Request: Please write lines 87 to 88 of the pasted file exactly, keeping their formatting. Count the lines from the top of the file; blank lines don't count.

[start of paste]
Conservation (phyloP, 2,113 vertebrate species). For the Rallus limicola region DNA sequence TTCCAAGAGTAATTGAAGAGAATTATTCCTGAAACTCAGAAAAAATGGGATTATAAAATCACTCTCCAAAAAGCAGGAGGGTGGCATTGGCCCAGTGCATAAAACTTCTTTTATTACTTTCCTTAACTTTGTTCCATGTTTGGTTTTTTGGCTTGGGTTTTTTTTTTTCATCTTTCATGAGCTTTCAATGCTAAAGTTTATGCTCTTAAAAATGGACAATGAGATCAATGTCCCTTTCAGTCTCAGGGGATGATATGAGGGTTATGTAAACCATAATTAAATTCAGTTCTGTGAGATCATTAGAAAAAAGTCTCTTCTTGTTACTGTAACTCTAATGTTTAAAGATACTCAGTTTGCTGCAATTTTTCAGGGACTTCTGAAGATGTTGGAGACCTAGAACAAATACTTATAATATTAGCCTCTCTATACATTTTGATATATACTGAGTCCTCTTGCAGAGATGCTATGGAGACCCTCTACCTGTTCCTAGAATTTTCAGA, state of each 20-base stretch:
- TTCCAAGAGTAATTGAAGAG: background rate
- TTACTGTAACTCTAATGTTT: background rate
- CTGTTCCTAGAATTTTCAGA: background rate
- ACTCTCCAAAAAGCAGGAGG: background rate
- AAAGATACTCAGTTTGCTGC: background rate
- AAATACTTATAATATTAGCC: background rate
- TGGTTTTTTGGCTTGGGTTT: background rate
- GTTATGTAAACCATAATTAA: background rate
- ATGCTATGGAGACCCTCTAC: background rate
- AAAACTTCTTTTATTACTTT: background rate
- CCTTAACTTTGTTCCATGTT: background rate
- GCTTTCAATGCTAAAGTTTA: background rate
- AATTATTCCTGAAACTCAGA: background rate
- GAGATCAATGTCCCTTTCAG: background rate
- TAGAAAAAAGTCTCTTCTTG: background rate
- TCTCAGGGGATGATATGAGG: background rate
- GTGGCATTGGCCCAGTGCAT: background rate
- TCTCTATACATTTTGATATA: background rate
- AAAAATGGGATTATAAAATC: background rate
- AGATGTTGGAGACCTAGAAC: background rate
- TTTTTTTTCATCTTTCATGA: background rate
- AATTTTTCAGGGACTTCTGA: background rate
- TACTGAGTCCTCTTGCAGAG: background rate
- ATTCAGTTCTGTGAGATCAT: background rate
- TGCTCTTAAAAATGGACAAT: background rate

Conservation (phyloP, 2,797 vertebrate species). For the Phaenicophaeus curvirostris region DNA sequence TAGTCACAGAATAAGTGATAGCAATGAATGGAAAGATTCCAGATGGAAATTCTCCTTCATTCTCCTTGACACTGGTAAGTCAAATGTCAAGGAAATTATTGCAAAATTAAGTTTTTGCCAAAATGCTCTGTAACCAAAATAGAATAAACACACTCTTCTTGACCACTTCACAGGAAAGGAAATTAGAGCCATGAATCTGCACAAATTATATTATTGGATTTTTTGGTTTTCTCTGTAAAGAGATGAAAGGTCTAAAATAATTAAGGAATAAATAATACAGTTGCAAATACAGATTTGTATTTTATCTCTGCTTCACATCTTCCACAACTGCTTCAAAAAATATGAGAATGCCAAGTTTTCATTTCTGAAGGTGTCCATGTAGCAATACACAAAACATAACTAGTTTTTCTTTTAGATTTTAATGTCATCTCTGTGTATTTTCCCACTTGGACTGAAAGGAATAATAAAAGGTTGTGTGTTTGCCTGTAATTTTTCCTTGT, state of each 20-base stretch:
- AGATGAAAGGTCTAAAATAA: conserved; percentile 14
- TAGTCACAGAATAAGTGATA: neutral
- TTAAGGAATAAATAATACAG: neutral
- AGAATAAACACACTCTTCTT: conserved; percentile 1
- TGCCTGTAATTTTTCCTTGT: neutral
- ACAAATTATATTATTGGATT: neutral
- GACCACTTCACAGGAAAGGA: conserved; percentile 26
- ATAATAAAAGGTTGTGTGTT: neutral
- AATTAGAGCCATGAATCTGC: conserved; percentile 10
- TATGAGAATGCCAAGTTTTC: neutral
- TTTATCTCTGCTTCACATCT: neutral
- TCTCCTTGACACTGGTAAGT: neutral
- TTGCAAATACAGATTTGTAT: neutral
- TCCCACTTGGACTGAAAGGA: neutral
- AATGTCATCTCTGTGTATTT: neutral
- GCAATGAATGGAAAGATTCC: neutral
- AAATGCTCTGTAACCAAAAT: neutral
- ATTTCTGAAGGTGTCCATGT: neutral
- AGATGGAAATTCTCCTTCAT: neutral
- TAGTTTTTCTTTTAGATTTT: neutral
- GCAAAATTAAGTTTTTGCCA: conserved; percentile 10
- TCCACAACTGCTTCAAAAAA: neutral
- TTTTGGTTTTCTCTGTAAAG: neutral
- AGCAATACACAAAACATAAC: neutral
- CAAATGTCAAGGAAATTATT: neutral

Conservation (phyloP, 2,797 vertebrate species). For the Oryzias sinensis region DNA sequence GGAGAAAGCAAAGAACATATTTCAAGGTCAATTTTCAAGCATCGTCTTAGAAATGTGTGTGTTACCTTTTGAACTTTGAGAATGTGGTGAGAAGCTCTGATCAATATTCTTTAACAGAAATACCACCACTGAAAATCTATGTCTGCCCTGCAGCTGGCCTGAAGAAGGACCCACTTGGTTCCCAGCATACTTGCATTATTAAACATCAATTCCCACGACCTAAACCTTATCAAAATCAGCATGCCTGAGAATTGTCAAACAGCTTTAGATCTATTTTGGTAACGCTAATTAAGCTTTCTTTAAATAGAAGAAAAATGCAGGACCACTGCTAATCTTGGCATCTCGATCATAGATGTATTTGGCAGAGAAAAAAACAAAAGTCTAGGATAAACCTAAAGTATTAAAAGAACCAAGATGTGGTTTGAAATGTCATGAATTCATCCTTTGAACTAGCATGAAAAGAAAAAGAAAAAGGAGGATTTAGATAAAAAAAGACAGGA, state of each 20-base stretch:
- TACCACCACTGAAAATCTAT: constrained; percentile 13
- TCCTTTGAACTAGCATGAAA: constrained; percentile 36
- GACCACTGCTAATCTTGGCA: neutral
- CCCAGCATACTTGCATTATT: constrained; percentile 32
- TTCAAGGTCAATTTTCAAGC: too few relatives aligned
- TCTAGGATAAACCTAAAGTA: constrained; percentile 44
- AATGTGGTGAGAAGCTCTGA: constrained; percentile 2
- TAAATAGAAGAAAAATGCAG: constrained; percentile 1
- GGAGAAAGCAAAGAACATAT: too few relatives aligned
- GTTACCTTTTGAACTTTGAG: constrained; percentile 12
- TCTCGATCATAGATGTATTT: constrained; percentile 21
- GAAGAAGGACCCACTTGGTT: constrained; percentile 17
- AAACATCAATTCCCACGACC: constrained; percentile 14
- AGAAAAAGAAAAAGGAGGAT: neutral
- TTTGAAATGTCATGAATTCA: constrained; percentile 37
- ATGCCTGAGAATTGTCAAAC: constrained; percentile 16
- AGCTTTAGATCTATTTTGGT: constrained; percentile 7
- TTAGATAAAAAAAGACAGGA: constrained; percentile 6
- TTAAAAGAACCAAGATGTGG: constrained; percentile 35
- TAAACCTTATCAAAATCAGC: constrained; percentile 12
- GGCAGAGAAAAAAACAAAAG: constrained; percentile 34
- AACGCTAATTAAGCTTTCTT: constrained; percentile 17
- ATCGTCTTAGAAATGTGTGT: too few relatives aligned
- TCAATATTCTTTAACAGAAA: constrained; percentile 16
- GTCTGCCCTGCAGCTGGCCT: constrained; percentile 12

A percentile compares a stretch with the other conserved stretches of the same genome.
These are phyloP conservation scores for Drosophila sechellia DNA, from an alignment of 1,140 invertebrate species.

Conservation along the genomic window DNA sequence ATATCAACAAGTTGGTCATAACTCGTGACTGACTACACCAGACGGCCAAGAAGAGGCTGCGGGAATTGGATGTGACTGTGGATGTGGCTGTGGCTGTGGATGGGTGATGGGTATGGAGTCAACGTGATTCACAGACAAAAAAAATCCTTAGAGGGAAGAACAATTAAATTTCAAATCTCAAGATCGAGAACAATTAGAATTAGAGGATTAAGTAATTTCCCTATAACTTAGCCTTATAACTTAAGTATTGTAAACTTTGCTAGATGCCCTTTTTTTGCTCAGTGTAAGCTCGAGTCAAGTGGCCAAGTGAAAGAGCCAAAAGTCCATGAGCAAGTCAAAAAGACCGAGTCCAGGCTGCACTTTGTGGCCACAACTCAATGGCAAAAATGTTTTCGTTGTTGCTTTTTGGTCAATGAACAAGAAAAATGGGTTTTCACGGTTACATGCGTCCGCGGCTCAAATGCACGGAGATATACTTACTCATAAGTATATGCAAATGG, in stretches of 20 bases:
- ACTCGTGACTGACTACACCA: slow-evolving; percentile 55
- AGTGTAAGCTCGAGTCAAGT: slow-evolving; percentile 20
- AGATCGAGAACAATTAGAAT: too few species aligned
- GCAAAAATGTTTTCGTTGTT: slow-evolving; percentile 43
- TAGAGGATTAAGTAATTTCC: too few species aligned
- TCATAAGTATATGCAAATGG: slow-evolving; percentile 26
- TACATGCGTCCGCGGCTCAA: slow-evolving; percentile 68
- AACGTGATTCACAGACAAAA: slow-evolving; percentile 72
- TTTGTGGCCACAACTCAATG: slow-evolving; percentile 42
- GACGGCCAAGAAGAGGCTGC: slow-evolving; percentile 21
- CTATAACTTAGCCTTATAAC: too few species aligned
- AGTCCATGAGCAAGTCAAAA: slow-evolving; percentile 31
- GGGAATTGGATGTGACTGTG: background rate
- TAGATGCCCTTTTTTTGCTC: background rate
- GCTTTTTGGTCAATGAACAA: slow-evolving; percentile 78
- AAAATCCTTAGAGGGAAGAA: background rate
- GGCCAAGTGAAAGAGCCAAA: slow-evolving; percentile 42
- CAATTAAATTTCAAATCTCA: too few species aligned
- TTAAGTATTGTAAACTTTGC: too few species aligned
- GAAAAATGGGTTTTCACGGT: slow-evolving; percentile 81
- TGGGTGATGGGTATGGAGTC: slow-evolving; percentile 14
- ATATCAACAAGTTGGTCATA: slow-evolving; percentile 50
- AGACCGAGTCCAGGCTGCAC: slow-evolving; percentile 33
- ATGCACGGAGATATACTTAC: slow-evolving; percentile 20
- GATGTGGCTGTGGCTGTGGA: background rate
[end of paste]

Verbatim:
- TCATAAGTATATGCAAATGG: slow-evolving; percentile 26
- TACATGCGTCCGCGGCTCAA: slow-evolving; percentile 68